A new wave of “ingestible electronics” is poised to transform health care from the inside out. Researchers are experimenting with sensors that can wirelessly monitor vital signs like heart rate, respiratory rate and body temperature from the squishy interior of our gastrointestinal tract.
But for the devices to work longer than just a few hours after we swallow them, they need batteries that can safely be used inside our bodies. Now, researchers at MIT and Brigham and Women’s Hospital have a solution: They’ve developed an ingestible battery that runs on stomach acid.
It’s modeled on the “lemon battery,” the time-honored science fair project that uses the acid of a lemon to react with connected metal electrodes, generating electricity.
“We started exploring a couple of ideas and … thinking back to the high school days, one of the concepts was applying the lessons from the lemon battery,” says Giovanni Traverso, a gastroenterologist and biomedical engineer at Brigham and Women’s Hospital and Harvard Medical School. He was a lead author on the earlier sensor research and co-authored this new study.
In the study, the battery powered a wireless temperature sensor in pigs for an average of 6 days.
“Before this worked, the longest that had been achieved through systems was more on the order of minutes to about an hour,” Traverso says.
What’s more, the battery worked while pigs were eating and drinking — “going about their daily business,” he adds. And as the battery passed out of the stomach and into the small intestine, it kept harvesting small amounts of energy, even though the intestine isn’t an acidic environment. Traverso calls it an “encouraging observation” for other body systems.
Eventually, Traverso and his team hope to develop a battery that can power sensors for weeks, and even months, after ingestion. He says that in the next phase of research, the team will likely dig deeper into how diet affects the battery’s energy harvest. “Specifically, you know, how much energy is available to be harvested during those times of feeding versus ones during a fasting time.”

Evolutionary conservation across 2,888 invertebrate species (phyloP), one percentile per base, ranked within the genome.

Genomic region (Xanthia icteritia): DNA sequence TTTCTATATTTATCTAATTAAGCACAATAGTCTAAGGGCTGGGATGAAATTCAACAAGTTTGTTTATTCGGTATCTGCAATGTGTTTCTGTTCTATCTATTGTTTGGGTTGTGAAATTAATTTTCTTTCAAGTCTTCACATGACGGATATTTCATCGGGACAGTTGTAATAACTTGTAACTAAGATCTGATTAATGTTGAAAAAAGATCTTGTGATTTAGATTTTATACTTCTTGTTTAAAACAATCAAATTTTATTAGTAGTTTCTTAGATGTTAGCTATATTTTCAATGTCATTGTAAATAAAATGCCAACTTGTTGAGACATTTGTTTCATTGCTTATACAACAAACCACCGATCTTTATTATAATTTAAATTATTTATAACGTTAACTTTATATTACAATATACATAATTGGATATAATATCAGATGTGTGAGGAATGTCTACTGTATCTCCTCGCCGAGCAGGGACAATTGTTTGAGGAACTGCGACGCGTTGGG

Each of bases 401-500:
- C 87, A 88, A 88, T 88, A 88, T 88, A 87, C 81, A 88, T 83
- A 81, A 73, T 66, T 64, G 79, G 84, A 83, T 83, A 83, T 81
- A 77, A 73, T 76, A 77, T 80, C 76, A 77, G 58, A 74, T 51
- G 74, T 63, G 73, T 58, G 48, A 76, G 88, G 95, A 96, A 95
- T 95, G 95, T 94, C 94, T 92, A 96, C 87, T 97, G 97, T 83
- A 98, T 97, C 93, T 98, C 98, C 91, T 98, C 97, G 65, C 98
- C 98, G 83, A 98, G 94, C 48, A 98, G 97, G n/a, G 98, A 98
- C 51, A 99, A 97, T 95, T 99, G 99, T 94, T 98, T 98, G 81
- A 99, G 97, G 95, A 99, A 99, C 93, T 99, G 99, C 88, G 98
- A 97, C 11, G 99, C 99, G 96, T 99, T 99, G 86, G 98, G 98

The pill housing the battery and sensor will see some changes, too. “This was a prototype,” he adds. “And it was on the larger side.”
In the future, Traverso thinks the pill could be designed to remain in the stomach for a prolonged period of time, and then change shape to trigger movement through the body. It could also be made out of materials that dissolve after a certain amount of time, delivering medications more effectively.
From there, Traverso sees a plethora of possibilities for the pill. “The first thing we showed here in this study was temperature,” Traverso says. “But we've done some other work in the past looking at measuring heart rate, respiratory rate. And we're doing some other work looking at movement of the actual [gastrointestinal] tract, and then sensing different proteins and toxins.”
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